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Japanese Fasteners

If there’s one thing working on Japanese cars (like my 2007 Mazda MX-5 Miata) and motorcycles (currently a Kawasaki EX300 Ninja), it’s that not all fasteners are created equal. Even metric fasteners. The metric world is torn between DIN (Deutsche Industrie Norm – German) and JIS (Japanese Industry Standard). Insert reference to Axis powers.

Let’s start with the cross-point fastener. In the US, we call these Phillips head screws, but there are some differences:

The difference is subtle, but important. The JIS bit actually digs in when trying to loosen or tighten. The Phillips head is designed to “cam out” and avoid too much torque. This can be very annoying when loosening a stuck fastener. While they look similar, note how rounded the root is on the Phillips driver. To make matters worse, this root prevents the bit from fully engaging the slots in a JIS fastener, increasing the chances of damaging the fastener.

Well, okay, Phillips head isn’t strictly German, or even metric, but you get the idea – the Japanese do things a little differently.

More to the point is the difference in bolt head sizes used for JIS and DIN metric screws and bolts:

Now, here’s the problem. M8 size bolts are pretty common, but notice the head sizes start to differ between DIN and JIS. Most inexpensive tool sets (socket or wrench) will include 13mm, but not 12mm! Sure, there are exceptions, but by and large, you have to double check that the set includes 12mm. This might be acceptable for a cheap Harbor Freight toolset, but my handy vintage (back when they were good tools) Sears Craftsman sets also miss 12mm. Strangely, they give me 15mm (which isn’t used, at least for bolts), but they miss good old 12mm.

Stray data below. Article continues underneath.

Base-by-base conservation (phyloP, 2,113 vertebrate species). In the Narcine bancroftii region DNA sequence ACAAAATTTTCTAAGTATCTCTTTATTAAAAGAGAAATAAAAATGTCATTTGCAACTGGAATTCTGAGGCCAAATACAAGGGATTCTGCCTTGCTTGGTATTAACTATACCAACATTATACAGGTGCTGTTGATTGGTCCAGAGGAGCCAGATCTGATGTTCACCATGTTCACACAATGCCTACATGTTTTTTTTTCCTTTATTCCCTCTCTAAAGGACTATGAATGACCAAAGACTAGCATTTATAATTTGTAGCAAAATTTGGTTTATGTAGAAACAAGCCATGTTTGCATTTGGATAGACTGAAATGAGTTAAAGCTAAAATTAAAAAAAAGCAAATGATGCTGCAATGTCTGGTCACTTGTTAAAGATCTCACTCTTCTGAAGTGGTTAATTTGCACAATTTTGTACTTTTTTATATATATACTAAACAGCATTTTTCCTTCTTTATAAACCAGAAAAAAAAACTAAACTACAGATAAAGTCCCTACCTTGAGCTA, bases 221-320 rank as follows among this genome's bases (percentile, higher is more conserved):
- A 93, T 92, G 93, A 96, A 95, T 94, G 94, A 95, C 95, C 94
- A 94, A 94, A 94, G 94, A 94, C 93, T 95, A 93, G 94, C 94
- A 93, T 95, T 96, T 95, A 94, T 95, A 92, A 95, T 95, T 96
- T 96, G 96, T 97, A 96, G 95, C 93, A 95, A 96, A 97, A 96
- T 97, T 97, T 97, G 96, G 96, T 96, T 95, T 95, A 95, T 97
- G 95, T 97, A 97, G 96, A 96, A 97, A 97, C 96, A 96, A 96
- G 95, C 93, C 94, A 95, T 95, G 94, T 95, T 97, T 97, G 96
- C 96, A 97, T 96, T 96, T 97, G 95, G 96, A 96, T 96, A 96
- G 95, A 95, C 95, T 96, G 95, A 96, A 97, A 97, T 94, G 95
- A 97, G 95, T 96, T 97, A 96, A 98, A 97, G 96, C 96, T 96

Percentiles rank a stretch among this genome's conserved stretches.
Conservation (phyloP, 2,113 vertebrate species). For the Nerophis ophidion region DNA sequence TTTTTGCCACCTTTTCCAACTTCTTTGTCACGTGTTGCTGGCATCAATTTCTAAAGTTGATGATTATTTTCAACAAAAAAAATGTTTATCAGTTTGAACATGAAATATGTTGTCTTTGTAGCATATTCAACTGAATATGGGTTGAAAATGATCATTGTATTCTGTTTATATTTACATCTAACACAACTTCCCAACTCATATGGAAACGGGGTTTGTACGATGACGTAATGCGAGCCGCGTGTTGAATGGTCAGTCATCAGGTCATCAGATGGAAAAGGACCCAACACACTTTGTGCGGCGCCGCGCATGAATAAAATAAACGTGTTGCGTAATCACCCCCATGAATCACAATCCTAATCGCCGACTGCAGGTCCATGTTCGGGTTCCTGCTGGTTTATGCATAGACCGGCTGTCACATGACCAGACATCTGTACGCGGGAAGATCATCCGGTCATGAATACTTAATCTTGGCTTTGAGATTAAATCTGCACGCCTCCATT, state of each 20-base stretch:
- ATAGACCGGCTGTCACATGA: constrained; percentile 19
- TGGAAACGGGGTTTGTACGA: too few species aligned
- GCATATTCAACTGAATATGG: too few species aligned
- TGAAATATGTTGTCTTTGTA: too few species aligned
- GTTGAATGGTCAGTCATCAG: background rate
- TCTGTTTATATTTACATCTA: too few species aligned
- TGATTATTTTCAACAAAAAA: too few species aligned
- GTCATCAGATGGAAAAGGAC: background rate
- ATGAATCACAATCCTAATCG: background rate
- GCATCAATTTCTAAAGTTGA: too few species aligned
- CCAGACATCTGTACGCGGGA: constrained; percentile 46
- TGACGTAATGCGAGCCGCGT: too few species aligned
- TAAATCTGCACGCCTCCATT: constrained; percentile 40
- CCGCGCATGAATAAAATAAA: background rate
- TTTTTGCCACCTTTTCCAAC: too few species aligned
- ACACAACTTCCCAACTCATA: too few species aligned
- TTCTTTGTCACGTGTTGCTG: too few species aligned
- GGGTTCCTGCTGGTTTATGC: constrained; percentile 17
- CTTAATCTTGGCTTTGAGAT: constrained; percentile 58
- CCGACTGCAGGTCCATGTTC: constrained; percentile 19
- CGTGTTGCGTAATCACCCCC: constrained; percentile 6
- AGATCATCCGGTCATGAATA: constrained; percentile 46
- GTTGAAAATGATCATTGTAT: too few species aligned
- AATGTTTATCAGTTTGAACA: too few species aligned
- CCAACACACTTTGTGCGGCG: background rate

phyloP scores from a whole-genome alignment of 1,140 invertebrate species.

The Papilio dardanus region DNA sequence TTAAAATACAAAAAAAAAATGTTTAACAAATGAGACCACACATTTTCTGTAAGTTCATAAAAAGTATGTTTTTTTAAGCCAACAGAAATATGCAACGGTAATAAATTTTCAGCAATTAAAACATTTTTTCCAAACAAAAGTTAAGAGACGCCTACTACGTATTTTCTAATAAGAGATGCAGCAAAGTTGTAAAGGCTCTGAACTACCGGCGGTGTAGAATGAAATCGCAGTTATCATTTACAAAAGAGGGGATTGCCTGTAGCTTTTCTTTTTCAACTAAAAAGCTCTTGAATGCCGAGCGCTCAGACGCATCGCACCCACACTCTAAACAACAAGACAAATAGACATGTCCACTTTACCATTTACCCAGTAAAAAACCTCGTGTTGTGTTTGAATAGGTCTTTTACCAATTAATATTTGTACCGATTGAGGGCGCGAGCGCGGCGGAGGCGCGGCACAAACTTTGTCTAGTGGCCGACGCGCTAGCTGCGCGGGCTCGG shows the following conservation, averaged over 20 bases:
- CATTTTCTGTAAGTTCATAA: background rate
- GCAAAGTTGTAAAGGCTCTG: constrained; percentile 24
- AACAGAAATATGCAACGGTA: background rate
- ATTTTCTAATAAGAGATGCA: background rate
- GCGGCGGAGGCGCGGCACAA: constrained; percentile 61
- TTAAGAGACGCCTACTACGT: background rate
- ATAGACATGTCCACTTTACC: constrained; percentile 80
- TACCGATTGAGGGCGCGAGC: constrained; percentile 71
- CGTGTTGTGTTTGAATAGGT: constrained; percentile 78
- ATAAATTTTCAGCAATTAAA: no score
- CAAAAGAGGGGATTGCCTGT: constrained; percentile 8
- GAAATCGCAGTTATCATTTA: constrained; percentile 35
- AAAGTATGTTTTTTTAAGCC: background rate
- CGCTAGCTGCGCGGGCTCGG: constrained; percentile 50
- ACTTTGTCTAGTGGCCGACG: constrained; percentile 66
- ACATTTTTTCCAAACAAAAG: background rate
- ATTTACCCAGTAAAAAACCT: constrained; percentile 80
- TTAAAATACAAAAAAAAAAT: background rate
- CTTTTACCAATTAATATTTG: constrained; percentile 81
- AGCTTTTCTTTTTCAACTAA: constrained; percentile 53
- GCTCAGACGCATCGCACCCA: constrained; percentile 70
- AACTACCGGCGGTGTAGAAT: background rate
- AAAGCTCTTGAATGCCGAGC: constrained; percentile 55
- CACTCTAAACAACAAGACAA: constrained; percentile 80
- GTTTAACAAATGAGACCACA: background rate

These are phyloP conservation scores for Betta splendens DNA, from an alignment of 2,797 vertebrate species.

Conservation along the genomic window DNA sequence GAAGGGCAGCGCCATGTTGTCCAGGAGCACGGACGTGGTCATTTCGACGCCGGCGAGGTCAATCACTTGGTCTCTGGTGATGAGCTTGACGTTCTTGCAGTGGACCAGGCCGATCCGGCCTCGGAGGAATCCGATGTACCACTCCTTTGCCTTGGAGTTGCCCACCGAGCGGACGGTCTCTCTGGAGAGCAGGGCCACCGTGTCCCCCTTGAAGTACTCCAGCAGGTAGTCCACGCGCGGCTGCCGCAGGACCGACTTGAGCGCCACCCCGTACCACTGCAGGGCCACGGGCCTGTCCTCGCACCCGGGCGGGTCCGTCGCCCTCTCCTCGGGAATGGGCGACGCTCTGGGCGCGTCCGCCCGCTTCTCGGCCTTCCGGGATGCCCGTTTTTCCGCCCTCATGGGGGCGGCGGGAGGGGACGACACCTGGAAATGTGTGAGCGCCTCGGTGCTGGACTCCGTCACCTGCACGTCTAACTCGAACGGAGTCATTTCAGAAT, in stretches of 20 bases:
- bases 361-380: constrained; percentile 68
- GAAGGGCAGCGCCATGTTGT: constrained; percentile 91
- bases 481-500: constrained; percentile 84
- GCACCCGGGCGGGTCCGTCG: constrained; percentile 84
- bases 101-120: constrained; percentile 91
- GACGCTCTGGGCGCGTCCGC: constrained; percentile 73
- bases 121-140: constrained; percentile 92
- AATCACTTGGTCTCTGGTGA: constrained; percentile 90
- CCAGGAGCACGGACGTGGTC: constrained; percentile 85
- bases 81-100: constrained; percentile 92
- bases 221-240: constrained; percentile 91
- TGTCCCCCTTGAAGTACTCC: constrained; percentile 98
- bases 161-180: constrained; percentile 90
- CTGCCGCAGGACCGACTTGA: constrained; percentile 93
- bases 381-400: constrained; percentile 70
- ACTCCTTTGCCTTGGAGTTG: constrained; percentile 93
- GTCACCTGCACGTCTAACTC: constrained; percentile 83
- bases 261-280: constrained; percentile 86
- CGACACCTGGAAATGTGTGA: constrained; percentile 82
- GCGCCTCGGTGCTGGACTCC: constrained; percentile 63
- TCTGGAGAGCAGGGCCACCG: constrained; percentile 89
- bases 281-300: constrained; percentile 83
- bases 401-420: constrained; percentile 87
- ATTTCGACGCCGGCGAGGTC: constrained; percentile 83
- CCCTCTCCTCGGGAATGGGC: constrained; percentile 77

So lesson to learn here is to ensure the tools you have are appropriate for the job your going to do. Don’t try a  Phillips head screwdriver on your Japanese car or motorcycle, and make sure you’ve got 12mm sockets and wrenches in your toolbox.

“Bonzai the Micro Ninja”

2017 Kawasaki Ninja 300 ABS in Candy Plasma Blue

A poor cell phone photo of my new to me but used 2017 Kawasaki Ninja 300 ABS at the dealership.

I got the idea for getting a commuter bike while vacationing in Sarasota, FL over Christmas. I saw a cool little newer Honda Grom, and the synapses started firing. A little commuter bike might be just the thing to keep the mileage down on my Miata. A little research showed the Grom was modern enough that it not only had electronic fuel injection (no more tickling the choke to get the bike started!), but was available with Antilock Braking System (ABS). I’d nearly gone down a couple of times due to the front wheel locking up braking on wet pavement, so that was a welcome feature.

A good friend of mine suggested I also look at the Kawasaki Z125. It was  a very similar bike, but a bit less expensive. I wasn’t that impressed, but having ridden Hondas since 1974 (1972 Honda 350-Four, 1975 Honda 400-Four Supersport, 1980 Honda Goldwing Interstate, and 1999 Honda VT1100C3 Shadow Aero), I was open to try another brand’s offering. The dealer I visited (which shall remain nameless) wasn’t very eager to help. They had a brand new 2015 Honda CBR300R on the showroom floor on sale for a terrific price – $3099 – and a new bike warranty. However, tax, title, dealer prep, freight, and everything else they could throw at it raised the price by 50% – some deal! And out of my budget. 50% markup on a bike? Yeah, time to forget that dealer. However, the seed’s been planted that a 250-300 could be had for about the same price as a Grom, and the extra displacement would erase my fears that a 125cc bike might not be able to keep up with traffic on my commute. A 125 probably could, but there was a lot less doubt a 250+cc bike would have problems. I had no problems riding my father’s early 70s Honda CB175 from Berkeley to Cazadero Music Camp, going up what’s now I-580 (then State Route 17), across the Richmond-San Rafael Bridge, up US-101 to Santa Rosa, then across to Guerneville (back when it was pronounced Gurn-EE- vill), the Russian River valley, and finally Caz’. Yes, a 175, even an old anemic 175, is plenty, really.